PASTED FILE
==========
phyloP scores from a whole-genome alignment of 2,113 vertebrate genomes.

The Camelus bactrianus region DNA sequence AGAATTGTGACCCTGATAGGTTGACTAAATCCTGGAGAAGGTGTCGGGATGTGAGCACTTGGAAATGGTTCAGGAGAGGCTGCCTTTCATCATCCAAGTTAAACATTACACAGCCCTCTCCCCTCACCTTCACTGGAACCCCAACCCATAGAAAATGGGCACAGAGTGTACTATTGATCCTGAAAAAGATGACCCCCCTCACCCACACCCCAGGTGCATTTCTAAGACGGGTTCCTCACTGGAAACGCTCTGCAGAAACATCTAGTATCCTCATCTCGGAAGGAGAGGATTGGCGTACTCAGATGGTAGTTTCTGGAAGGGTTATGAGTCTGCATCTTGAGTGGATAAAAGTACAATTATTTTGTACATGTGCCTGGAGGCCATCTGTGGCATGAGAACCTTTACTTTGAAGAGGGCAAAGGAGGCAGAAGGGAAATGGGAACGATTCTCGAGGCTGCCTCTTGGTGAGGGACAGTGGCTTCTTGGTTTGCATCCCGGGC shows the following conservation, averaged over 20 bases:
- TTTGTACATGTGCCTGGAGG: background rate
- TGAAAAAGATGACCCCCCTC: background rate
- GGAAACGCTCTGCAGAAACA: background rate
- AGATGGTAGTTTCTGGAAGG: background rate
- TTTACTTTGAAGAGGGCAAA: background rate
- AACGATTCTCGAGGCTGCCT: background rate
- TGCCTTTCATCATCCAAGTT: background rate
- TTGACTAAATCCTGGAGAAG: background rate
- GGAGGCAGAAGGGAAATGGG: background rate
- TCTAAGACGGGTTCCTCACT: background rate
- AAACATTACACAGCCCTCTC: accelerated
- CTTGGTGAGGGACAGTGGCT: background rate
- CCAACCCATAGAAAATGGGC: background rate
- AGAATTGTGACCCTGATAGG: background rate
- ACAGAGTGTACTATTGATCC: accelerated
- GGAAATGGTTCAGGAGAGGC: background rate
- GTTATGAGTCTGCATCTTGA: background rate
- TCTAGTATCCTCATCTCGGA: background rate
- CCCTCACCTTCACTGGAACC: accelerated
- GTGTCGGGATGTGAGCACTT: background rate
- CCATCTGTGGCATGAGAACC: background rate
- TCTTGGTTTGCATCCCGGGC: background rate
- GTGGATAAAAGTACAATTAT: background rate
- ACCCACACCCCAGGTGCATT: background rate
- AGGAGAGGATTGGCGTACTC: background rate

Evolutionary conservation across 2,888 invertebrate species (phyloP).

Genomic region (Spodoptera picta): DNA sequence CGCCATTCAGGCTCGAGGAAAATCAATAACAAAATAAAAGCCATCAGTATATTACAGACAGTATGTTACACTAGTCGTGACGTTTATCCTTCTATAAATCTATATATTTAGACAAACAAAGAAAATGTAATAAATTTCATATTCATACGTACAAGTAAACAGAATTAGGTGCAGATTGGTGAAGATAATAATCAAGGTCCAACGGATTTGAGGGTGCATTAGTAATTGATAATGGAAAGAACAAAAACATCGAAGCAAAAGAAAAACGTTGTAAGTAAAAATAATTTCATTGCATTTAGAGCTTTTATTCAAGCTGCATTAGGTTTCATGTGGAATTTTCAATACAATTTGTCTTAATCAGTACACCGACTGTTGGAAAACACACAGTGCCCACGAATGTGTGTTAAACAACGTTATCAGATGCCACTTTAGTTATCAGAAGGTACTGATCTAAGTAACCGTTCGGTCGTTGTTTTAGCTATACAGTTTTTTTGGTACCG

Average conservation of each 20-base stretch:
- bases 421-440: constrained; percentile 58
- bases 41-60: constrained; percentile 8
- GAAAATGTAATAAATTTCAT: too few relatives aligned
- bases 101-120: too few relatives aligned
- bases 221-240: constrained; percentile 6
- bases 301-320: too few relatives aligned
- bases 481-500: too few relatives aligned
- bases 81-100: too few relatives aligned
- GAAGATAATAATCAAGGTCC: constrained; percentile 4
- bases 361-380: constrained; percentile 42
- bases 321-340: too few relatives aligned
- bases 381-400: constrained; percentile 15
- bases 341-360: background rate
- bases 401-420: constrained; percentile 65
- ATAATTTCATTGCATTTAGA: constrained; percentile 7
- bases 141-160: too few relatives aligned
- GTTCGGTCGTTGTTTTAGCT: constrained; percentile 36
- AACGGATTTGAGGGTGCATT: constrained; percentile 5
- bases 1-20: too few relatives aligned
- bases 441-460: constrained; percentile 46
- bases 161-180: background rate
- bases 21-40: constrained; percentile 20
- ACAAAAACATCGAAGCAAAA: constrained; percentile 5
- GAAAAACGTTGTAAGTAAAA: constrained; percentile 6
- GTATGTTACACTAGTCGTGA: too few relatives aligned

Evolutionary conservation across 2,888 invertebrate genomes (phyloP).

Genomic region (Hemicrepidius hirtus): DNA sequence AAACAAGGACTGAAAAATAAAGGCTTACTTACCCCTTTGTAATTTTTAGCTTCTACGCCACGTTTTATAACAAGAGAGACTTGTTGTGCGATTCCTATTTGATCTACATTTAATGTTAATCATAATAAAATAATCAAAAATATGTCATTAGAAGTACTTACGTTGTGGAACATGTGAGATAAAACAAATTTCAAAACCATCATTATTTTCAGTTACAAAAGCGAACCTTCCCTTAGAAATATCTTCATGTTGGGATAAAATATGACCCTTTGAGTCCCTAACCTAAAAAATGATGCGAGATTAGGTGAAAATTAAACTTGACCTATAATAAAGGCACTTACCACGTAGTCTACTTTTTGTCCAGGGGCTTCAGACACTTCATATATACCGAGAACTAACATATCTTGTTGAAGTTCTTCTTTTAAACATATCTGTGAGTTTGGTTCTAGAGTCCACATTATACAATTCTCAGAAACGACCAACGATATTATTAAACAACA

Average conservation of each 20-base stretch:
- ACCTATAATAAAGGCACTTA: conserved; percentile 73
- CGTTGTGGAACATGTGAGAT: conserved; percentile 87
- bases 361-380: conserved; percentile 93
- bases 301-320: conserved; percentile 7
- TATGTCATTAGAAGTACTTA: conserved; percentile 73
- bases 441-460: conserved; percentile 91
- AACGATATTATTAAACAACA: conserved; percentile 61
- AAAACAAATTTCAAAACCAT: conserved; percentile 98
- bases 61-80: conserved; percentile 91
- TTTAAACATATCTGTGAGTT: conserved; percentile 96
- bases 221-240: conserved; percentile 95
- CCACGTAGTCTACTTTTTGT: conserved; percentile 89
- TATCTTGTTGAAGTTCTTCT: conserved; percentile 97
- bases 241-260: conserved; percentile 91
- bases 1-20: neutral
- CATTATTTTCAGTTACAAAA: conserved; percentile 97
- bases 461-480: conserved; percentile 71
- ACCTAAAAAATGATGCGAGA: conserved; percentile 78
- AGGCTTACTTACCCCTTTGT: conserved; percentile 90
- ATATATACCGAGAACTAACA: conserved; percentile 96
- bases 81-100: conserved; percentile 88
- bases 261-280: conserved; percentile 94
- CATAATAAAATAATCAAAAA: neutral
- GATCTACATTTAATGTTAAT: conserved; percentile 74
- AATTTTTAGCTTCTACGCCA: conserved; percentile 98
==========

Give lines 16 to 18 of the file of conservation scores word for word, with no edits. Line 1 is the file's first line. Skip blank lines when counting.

- AGAATTGTGACCCTGATAGG: background rate
- ACAGAGTGTACTATTGATCC: accelerated
- GGAAATGGTTCAGGAGAGGC: background rate